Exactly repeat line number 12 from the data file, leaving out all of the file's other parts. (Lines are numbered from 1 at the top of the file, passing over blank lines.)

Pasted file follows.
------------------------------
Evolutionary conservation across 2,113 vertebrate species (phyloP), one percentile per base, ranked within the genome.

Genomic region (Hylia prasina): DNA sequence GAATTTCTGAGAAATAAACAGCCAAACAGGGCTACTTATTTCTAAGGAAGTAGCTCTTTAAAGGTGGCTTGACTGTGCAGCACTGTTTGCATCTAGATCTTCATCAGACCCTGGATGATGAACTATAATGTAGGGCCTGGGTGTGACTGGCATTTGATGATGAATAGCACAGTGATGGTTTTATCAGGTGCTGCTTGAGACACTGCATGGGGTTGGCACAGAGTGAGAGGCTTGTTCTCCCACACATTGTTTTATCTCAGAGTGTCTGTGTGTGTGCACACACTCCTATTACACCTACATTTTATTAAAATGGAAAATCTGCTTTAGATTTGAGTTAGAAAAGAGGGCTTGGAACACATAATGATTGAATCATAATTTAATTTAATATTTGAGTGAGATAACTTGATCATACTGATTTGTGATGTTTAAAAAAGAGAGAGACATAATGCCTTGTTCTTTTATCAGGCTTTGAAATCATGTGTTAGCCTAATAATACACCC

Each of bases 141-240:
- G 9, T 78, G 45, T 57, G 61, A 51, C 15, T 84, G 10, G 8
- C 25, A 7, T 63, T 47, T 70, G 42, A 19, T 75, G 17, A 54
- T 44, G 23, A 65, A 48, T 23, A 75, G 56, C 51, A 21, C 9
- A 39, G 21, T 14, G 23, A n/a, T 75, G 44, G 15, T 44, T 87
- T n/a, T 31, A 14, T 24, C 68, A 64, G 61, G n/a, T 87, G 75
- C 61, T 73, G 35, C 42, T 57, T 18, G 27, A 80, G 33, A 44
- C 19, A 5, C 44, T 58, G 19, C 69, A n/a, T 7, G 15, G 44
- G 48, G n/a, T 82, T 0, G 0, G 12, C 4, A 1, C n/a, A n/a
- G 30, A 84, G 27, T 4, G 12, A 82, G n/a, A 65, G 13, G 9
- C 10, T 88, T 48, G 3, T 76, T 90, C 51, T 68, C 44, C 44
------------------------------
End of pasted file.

- G 30, A 84, G 27, T 4, G 12, A 82, G n/a, A 65, G 13, G 9